22. Claimant’s physical conditioning improved between January 23, 2001, and February 22, 2001.

a. On January 23, 2001, Claimant stretched for 30 minutes, and spent 60 minutes on the treadmill and 30 minutes on the stationary bicycle. For strengthening, Claimant used 10 pound weights for her upper extremities and 20 pound weights on her lower extremities. She used 10 pound weights for work simulation. (Pet. Ex. 1, 49).

  1. On February 2, 2001, Claimant stretched for 30 minutes, and spent 60 minutes on the treadmill and 30 minutes on the stationary bicycle. She added 30 minutes of stabilization exercises. She used 30 pound weights for body strengthening, and used 15 pound weights for the work simulation exercises. (Pet. Ex. 1, 52).
  2. On February 22, Claimant stretched for 40 minutes, spent 60 minutes on the treadmill, 30 minutes on the stationary bicycle and practiced 30 minutes of stabilization exercises. She used 30 pound weights for strengthening and 12 pound weights for work simulation. (Pet. 1, 60.)
  3. In March 2001 Liberty Insurance Corporation (Respondent) denied payment for the work hardening provided January 23, 2001 through February 22, 2001.
  4. On June 7, 2001, Petitioner filed a Request for Medical Dispute Resolution with the Texas Workers’ Compensation Commission (the Commission),seeking $8,064.00 in reimbursement.
  5. On October 30, 2001, the Commission’s Medical Review Division (MRD) ordered Respondent to pay Petitioner $3,072.00 for work hardening provided January 23, 2001, through February 2, 2001, but denied the request for $4,992.00 in reimbursement for work hardening provided February 5-22, 2001.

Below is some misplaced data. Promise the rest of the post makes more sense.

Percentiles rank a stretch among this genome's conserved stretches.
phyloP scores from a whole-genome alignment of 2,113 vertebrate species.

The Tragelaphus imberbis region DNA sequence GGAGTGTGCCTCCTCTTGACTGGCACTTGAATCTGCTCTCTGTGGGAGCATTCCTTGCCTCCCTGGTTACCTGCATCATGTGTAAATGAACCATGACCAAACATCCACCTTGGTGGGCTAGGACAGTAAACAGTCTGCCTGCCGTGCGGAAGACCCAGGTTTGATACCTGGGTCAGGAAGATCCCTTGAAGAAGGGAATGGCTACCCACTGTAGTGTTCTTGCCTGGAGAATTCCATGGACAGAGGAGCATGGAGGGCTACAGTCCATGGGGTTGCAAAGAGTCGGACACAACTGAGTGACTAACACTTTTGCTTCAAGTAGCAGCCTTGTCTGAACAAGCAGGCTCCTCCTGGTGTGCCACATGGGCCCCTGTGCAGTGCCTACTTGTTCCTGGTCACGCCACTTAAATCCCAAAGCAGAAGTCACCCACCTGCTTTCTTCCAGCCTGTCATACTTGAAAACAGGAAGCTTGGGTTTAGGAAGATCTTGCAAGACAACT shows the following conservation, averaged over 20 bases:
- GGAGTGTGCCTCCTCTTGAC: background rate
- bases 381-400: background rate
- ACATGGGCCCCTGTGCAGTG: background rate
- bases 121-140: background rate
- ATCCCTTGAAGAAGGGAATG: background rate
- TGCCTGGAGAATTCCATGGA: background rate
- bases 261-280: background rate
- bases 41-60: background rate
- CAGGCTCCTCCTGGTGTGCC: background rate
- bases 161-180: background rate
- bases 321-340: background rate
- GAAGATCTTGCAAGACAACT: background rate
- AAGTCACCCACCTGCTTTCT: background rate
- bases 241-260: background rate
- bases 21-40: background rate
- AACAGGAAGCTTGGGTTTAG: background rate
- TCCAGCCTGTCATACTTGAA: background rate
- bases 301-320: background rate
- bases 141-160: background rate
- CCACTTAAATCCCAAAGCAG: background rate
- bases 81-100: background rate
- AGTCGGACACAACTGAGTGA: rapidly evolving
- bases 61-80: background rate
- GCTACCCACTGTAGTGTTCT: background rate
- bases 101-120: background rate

6. Petitioner appealed the denial of reimbursement for work hardening provided February 5-22, 2001, seeking reimbursement of $4,992.00.
  7. Petitioner filed a timely request for a hearing before the State Office of Administrative Hearings (SOAH).
  8. Notice of the hearing was sent December 6, 2001.
  9. The notice contained a statement of the time, place, and nature of the hearing; a statement of the legal authority and jurisdiction under which the hearing was to be held; a reference to the particular sections of the statutes and rules involved; and a short, plain statement of the matters asserted.
  10. The hearing was held January 31, 2002, with Administrative Law Judge Sharon Cloninger presiding and representatives of Rehab 2112 and Liberty Insurance Corporation participating. The record closed the same day.

Conclusions of Law

  1. The Commission has jurisdiction over this matter pursuant to Section 413.031 of the Texas Workers' Compensation Act, Tex. Lab. Code Ann. ch. 401 et seq.
  2. SOAH has jurisdiction over this proceeding, including the authority to issue a decision and order, pursuant to Tex. Lab. Code Ann. § 413.031(d) and Tex. Gov’t Code Ann. ch. 2003.
  3. Adequate and timely notice of the hearing was provided in accordance with Tex. Gov’t Code Ann. §2001.052.
  4. The Petitioner has the burden of proof in this matter. 28 Tex. Admin. Code §148.21(h).
  5. Pursuant to Findings of Fact Nos.7 - 13, Petitioner met its burden of proving it was entitled to reimbursement.
  6. Rehab 2112’s request for reimbursement should be granted.

ORDER

IT IS, THEREFORE, ORDERED thatLiberty Insurance Corporationshall pay $4,992.00 to Rehab 2112 for work hardening provided to Claimant from February 5 - 22, 2001.

Signed March 5, 2002.

SHARON CLONINGER
Administrative Law Judge
STATE OFFICE OF ADMINISTRATIVE HEARINGS

  1. Magnetic resonance imaging is a non-invasive diagnostic technique that produces computerized images of internal body tissues and is based on nuclear magnetic resonance of atoms within the body induced by the application of radio waves. Merriam-Webster Medical Dictionary, Merriam-Webster Incorporated, Springfield Massachusetts, 1995, p. 389.
  2. Desiccation is a complete or nearly complete deprivation of moisture, or dehydration. Id. at 171.
  3. The “normals” are specified in the American Medical Association Guide to the Evaluation of Permanent Impairment, Third Edition (Pet. Ex. 1, 37).
End of Document